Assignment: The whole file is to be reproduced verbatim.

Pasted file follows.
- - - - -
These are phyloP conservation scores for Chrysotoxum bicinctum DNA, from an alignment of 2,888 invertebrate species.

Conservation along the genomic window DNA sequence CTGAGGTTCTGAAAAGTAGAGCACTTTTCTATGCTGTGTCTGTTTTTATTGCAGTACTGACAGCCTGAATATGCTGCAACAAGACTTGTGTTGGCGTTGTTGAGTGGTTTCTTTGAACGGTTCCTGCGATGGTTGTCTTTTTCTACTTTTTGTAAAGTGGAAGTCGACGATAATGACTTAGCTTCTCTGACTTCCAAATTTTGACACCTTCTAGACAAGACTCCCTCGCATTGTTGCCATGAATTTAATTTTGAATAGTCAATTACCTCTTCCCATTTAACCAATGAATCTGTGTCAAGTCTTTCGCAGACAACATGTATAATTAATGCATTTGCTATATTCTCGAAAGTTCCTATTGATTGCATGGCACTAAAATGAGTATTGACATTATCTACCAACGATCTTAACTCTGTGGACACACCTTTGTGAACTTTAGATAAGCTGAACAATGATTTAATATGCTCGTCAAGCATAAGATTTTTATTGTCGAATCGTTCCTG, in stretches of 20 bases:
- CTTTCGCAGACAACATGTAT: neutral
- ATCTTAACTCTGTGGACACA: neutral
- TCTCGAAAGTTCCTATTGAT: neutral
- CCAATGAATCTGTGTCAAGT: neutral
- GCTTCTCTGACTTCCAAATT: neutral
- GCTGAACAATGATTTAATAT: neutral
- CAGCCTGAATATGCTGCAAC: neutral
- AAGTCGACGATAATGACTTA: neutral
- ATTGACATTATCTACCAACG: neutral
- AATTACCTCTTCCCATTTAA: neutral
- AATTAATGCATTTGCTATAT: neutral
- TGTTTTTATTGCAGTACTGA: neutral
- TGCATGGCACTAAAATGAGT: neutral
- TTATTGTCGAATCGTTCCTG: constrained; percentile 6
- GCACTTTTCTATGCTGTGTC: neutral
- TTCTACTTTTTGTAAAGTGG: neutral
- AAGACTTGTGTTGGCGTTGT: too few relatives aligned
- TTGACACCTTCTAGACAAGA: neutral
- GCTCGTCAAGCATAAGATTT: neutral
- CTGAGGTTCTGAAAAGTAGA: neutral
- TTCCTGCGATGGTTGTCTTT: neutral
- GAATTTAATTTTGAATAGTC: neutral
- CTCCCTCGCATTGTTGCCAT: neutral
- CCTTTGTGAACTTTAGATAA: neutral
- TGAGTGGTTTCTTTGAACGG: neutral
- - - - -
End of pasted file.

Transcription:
These are phyloP conservation scores for Chrysotoxum bicinctum DNA, from an alignment of 2,888 invertebrate species.

Conservation along the genomic window DNA sequence CTGAGGTTCTGAAAAGTAGAGCACTTTTCTATGCTGTGTCTGTTTTTATTGCAGTACTGACAGCCTGAATATGCTGCAACAAGACTTGTGTTGGCGTTGTTGAGTGGTTTCTTTGAACGGTTCCTGCGATGGTTGTCTTTTTCTACTTTTTGTAAAGTGGAAGTCGACGATAATGACTTAGCTTCTCTGACTTCCAAATTTTGACACCTTCTAGACAAGACTCCCTCGCATTGTTGCCATGAATTTAATTTTGAATAGTCAATTACCTCTTCCCATTTAACCAATGAATCTGTGTCAAGTCTTTCGCAGACAACATGTATAATTAATGCATTTGCTATATTCTCGAAAGTTCCTATTGATTGCATGGCACTAAAATGAGTATTGACATTATCTACCAACGATCTTAACTCTGTGGACACACCTTTGTGAACTTTAGATAAGCTGAACAATGATTTAATATGCTCGTCAAGCATAAGATTTTTATTGTCGAATCGTTCCTG, in stretches of 20 bases:
- CTTTCGCAGACAACATGTAT: neutral
- ATCTTAACTCTGTGGACACA: neutral
- TCTCGAAAGTTCCTATTGAT: neutral
- CCAATGAATCTGTGTCAAGT: neutral
- GCTTCTCTGACTTCCAAATT: neutral
- GCTGAACAATGATTTAATAT: neutral
- CAGCCTGAATATGCTGCAAC: neutral
- AAGTCGACGATAATGACTTA: neutral
- ATTGACATTATCTACCAACG: neutral
- AATTACCTCTTCCCATTTAA: neutral
- AATTAATGCATTTGCTATAT: neutral
- TGTTTTTATTGCAGTACTGA: neutral
- TGCATGGCACTAAAATGAGT: neutral
- TTATTGTCGAATCGTTCCTG: constrained; percentile 6
- GCACTTTTCTATGCTGTGTC: neutral
- TTCTACTTTTTGTAAAGTGG: neutral
- AAGACTTGTGTTGGCGTTGT: too few relatives aligned
- TTGACACCTTCTAGACAAGA: neutral
- GCTCGTCAAGCATAAGATTT: neutral
- CTGAGGTTCTGAAAAGTAGA: neutral
- TTCCTGCGATGGTTGTCTTT: neutral
- GAATTTAATTTTGAATAGTC: neutral
- CTCCCTCGCATTGTTGCCAT: neutral
- CCTTTGTGAACTTTAGATAA: neutral
- TGAGTGGTTTCTTTGAACGG: neutral